Everyone wants power and everyone is in a constant duplicitous game to gain more power at the expense of others, according to Greene, a screenwriter and former editor at Esquire (Elffers, a book packager, designed the volume, with its attractive marginalia). We live today as courtiers once did in royal courts: we must appear civil while attempting to crush all those around us. This power game can be played well or poorly, and in these 48 laws culled from the history and wisdom of the world’s greatest power players are the rules that must be followed to win. These laws boil down to being as ruthless, selfish, manipulative, and deceitful as possible. Each law, however, gets its own chapter: “Conceal Your Intentions,” “Always Say Less Than Necessary,” “Pose as a Friend, Work as a Spy,” and so on. Each chapter is conveniently broken down into sections on what happened to those who transgressed or observed the particular law, the key elements in this law, and ways to defensively reverse this law when it’s used against you. Quotations in the margins amplify the lesson being taught. While compelling in the way an auto accident might be, the book is simply nonsense. Rules often contradict each other. We are told, for instance, to “be conspicuous at all cost,” then told to “behave like others.” More seriously, Greene never really defines “power,” and he merely asserts, rather than offers evidence for, the Hobbesian world of all against all in which he insists we live. The world may be like this at times, but often it isn’t. To ask why this is so would be a far more useful project.

If the authors are serious, this is a silly, distasteful book. If they are not, it’s a brilliant satire.

Pub Date: Sept. 1, 1998

ISBN: 0-670-88146-5

Page Count: 430

Publisher: Viking

Review Posted Online: May 20, 2010

Kirkus Reviews Issue: July 15, 1998

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The author's youthfulness helps to assure the inevitable comparison with the Anne Frank diary although over and above the...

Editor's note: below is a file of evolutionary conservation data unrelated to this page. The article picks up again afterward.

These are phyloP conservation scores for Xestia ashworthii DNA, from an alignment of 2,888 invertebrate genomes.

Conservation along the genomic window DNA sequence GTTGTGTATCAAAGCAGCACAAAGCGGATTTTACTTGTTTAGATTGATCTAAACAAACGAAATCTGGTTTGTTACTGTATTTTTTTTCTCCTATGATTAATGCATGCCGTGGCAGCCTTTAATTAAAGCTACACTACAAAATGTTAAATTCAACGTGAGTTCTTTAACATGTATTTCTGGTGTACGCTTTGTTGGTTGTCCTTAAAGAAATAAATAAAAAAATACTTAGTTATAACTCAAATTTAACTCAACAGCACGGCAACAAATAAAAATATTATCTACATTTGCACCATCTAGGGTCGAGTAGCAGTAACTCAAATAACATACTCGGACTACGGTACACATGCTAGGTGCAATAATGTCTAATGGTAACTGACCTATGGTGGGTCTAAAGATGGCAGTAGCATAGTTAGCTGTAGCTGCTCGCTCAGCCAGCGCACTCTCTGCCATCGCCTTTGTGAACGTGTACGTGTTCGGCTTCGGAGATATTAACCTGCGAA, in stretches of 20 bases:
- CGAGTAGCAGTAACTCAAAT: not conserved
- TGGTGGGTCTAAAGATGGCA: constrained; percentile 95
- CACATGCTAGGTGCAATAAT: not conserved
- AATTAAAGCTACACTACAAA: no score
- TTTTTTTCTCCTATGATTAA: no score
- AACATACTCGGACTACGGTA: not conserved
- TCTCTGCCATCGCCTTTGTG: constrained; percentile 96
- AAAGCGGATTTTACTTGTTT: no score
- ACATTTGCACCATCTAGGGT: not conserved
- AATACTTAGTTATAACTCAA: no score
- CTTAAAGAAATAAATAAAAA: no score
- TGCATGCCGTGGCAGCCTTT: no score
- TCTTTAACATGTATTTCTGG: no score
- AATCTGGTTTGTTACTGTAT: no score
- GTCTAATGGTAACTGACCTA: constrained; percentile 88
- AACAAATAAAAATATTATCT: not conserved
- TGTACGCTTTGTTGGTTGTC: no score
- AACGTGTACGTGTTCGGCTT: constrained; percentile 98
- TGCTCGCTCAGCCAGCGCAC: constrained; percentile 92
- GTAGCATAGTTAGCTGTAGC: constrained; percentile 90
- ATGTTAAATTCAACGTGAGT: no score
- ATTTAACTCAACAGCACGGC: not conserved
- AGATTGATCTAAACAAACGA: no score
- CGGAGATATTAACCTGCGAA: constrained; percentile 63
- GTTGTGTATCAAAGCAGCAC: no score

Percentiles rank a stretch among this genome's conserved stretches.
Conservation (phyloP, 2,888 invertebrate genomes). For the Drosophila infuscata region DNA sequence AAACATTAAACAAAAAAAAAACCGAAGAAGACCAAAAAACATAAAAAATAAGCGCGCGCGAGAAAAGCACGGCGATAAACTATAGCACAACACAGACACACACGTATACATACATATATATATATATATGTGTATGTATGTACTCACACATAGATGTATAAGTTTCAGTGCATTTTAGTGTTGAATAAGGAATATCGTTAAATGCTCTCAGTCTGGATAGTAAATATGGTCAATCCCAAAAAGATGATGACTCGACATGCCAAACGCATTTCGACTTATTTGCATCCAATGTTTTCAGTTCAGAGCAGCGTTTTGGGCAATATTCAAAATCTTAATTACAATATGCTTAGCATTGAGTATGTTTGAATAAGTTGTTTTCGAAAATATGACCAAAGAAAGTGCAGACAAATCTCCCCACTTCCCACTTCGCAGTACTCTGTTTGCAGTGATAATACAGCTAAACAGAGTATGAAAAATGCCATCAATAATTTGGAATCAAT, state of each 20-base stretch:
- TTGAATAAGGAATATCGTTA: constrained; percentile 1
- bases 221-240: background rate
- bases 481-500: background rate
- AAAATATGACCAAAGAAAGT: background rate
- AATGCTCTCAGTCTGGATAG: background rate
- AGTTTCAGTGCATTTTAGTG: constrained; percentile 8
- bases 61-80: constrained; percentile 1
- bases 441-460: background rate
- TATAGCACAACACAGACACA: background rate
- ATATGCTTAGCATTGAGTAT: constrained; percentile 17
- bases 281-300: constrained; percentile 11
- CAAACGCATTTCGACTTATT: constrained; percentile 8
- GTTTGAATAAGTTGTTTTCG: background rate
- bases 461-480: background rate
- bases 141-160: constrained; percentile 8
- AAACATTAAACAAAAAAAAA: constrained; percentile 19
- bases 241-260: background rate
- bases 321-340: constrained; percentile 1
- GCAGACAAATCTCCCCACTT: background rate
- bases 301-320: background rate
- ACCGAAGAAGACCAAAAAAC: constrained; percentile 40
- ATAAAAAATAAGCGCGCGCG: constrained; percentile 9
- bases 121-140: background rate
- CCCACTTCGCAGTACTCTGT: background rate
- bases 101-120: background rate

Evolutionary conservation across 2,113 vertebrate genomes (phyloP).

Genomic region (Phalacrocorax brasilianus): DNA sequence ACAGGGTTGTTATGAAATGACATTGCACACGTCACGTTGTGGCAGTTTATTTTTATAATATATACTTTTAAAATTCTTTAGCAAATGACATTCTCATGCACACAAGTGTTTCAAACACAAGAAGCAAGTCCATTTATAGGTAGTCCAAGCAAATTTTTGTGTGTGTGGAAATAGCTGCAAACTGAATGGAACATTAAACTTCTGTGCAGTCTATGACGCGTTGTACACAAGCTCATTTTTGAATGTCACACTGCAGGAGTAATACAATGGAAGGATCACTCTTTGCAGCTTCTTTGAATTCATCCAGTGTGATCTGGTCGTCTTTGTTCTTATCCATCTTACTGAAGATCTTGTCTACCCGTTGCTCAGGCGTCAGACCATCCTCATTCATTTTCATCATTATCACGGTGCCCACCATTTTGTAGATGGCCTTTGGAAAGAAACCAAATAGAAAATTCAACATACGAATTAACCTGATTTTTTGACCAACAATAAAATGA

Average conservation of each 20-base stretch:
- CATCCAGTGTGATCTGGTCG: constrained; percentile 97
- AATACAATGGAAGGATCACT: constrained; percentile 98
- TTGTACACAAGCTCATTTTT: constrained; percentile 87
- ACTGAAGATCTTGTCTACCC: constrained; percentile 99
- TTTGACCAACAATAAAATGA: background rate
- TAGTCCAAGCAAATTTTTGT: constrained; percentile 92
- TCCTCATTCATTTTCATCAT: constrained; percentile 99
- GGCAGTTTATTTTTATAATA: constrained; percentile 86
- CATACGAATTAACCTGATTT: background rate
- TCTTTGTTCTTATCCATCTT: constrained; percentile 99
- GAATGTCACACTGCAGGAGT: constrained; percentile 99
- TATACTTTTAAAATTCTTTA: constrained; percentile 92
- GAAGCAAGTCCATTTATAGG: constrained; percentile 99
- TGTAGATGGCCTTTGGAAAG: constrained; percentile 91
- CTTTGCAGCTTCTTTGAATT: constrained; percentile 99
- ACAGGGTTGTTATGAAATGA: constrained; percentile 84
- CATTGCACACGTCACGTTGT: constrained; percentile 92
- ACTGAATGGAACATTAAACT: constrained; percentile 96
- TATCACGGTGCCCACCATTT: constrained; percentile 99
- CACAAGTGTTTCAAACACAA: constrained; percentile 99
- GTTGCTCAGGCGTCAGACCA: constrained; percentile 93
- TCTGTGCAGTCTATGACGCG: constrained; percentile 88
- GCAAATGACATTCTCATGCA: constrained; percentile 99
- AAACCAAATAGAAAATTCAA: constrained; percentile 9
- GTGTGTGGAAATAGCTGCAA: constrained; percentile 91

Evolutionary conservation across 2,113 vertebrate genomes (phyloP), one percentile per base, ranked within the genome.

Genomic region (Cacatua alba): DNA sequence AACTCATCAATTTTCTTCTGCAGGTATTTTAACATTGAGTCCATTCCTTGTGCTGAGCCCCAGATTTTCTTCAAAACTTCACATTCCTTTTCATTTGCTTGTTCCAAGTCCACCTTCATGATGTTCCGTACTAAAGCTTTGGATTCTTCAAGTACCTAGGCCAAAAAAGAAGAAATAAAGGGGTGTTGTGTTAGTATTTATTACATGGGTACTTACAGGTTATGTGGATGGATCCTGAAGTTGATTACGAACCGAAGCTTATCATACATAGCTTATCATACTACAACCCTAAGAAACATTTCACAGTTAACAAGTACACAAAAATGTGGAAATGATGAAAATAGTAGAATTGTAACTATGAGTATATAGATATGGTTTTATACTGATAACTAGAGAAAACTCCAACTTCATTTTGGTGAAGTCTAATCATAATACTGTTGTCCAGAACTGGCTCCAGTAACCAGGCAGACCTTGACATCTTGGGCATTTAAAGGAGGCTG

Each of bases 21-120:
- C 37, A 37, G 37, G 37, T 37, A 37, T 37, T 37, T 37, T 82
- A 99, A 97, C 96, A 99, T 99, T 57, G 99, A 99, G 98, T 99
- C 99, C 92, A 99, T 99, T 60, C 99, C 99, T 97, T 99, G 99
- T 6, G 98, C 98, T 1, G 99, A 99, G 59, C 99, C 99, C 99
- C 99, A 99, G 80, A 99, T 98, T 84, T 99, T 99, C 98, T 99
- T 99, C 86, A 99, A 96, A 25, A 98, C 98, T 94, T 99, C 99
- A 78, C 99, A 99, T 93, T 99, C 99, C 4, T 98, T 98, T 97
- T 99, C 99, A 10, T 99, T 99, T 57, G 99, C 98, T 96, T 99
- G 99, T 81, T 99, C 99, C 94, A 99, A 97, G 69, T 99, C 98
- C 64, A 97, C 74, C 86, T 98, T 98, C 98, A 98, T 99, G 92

NIGHT

Elie Wiesel spent his early years in a small Transylvanian town as one of four children. 

He was the only one of the family to survive what Francois Maurois, in his introduction, calls the "human holocaust" of the persecution of the Jews, which began with the restrictions, the singularization of the yellow star, the enclosure within the ghetto, and went on to the mass deportations to the ovens of Auschwitz and Buchenwald. There are unforgettable and horrifying scenes here in this spare and sombre memoir of this experience of the hanging of a child, of his first farewell with his father who leaves him an inheritance of a knife and a spoon, and of his last goodbye at Buchenwald his father's corpse is already cold let alone the long months of survival under unconscionable conditions. 

The author's youthfulness helps to assure the inevitable comparison with the Anne Frank diary although over and above the sphere of suffering shared, and in this case extended to the death march itself, there is no spiritual or emotional legacy here to offset any reader reluctance.

Pub Date: Jan. 16, 2006

ISBN: 0374500010

Page Count: 120

Publisher: Hill & Wang

Review Posted Online: Oct. 7, 2011

Kirkus Reviews Issue: Jan. 15, 2006